Submitted some photos to the database too. To keep it in my office like I want I’d have to replant and heavily prune as it gets bigger. Perhaps
just taking one of the main roots apart from the cluster and repotting it by itself. I can technically prune large roots to stunt the growth right?



Thumb of 2016-11-15/jmtoni/fcdf47
Hes currently serving as my desk companion.

Name: Deborah
midstate South Carolina (Zone 8a)
Don't Sweat the Small Stuff!
Charter ATP Member Amaryllis Region: United States of America Tropicals Seed Starter Plumerias
Plant and/or Seed Trader Peonies Lilies Irises Hummingbirder Echinacea
Deebie
Nov 15, 2016 11:56 AM CST
jmtoni said:

And you say this because of the large root sprouting long tall stems? Interesting, learning has occurred.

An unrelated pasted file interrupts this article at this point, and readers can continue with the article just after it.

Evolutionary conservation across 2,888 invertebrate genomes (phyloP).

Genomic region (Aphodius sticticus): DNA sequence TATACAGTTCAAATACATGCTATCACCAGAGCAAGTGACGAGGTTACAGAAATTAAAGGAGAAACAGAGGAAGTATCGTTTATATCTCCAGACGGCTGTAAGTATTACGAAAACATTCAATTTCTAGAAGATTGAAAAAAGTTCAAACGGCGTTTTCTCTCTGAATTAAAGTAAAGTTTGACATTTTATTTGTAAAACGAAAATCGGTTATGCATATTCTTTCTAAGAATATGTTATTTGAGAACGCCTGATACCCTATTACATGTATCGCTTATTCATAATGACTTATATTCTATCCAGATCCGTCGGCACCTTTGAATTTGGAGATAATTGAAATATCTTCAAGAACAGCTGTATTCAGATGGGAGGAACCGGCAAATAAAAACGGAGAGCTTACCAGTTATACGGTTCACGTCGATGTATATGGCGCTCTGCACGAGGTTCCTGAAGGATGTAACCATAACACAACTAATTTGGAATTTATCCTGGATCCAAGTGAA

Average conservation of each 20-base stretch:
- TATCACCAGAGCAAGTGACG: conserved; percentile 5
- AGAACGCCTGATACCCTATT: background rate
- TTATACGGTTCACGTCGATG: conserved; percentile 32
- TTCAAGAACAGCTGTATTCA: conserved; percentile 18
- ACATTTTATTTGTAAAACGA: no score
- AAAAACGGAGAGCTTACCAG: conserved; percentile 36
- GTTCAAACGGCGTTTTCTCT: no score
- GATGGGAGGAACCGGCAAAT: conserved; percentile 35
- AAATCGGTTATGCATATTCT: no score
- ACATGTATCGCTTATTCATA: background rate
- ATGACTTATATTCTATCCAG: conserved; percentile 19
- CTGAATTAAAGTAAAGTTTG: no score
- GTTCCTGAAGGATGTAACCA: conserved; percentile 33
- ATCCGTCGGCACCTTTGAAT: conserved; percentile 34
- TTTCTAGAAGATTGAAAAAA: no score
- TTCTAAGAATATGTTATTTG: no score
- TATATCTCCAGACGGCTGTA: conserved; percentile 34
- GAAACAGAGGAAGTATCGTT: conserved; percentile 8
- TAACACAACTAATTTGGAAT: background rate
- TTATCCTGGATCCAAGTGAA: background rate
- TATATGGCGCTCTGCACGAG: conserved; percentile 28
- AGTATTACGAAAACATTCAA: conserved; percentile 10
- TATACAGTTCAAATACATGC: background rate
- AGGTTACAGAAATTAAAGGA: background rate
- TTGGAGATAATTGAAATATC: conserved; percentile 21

Basically, yes, and partly based on the definition I read on a fairly reliable website for Caudiciforms on their introductory page. It states:
A common denominator is the perennial swollen caudex/bulb/stem/rhizome or similar.
Here's the links to the website and just as I thought it might be, your plant is on their list of caudiciforms. Here's the link to the list: http://www.bihrmann.com/caudic...

This one is for the specific plant ID'd
http://www.bihrmann.com/caudic...

I don't claim to be an expert by any means and didn't mean to rattle you. So, if I did. I apologize. Happy learning. Smiling

jmtoni
Nov 15, 2016 3:09 PM CST
Deebie said:

Basically, yes, and partly based on the definition I read on a fairly reliable website for Caudiciforms on their introductory page. It states:
A common denominator is the perennial swollen caudex/bulb/stem/rhizome or similar.